One tonne. That’s 1000kg. The weight of a small car. Or two grand pianos stacked on top of each other. That’s the amount of rubbish Huon Smith has collected from remote coastlines around Australia.
‘Is that rope?’
I look over to see what Huon’s pointing at. A big ol’ piece of the heavy-duty stuff – faded blue and as thick as my arm. And very well stuck between two rocks.
‘Uhh, I think so?’
‘Well, we’d better get it out then!’
We start by tugging at the rope, but it’s jammed, making for tougher competition than your standard tug-of-war game. Out comes the pocket-knife, and we saw away at the weathered plastic until the blade slips through the final strands. Our knuckles are bloody from pushing up against rocks, but Huon’s smile is bigger than a child’s in a sweet shop.
‘Chuck it on the back!’
His pack is already covered in bits of flotsam and jetsam – a decorative array of plastic water containers, hunks of rope and miscellaneous objects. This is only the first day of our three-day trek around the northern side of Wilsons Promontory.
Who is this guy?
Huon Smith is 20 years old and grew up in the Bass Coast Shire. He’s the picture-perfect definition of an outdoors frother – he makes his own surfboards from timber and resin and hikes them into the most remote locations to test them out.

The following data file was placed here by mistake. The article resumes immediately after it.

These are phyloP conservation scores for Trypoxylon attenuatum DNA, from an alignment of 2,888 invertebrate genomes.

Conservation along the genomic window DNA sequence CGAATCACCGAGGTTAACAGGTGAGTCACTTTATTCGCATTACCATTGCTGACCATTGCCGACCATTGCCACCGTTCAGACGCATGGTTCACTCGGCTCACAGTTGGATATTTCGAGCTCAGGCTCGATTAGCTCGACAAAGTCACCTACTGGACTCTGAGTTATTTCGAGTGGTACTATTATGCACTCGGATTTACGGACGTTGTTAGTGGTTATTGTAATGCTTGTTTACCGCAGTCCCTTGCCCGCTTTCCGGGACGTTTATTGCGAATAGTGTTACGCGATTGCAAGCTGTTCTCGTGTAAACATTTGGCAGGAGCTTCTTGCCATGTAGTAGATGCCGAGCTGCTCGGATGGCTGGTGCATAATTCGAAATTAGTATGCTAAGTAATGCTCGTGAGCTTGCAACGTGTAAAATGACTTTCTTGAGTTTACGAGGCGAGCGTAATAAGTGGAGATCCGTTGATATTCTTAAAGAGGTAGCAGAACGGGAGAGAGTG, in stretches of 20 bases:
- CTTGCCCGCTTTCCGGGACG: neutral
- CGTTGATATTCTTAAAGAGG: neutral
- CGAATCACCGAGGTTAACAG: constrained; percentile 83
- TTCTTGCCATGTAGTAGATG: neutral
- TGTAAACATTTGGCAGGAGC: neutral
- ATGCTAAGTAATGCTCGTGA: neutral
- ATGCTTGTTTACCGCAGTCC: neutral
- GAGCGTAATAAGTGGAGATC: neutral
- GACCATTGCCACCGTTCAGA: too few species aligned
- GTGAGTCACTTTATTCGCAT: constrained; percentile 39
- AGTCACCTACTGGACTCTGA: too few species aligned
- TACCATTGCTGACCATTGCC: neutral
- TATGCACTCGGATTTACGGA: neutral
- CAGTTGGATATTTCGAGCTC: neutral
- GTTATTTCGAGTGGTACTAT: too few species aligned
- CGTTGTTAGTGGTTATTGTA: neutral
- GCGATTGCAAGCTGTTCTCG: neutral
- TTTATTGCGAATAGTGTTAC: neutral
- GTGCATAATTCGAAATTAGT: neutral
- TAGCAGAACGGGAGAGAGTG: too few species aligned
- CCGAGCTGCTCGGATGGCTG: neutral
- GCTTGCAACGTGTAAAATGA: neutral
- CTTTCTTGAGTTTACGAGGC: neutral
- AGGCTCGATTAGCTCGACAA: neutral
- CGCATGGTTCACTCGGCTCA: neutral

Huon’s probably the most energetic person I’ve ever met, and hiking with him feels similar to taking a Golden Retriever for a walk – he legitimately runs in circles around me. Like, actual circles. Carrying a 20kg hiking pack. He’s also been vegan for the past three years, powered by the omega 3 in flax and chia seeds rather than the environmentally destructive fishing industry.
Huon always had a habit of collecting rubbish during his adventures. We met on an eleven-day hike in 2017, when we were both 16 years old. I remember him being absolutely stoked when he found a rusted old car bumper bar in the bush. He strapped it to the back of his pack, undeterred by its inconvenient shape and the fact he got stuck in the densely vegetated track every few meters.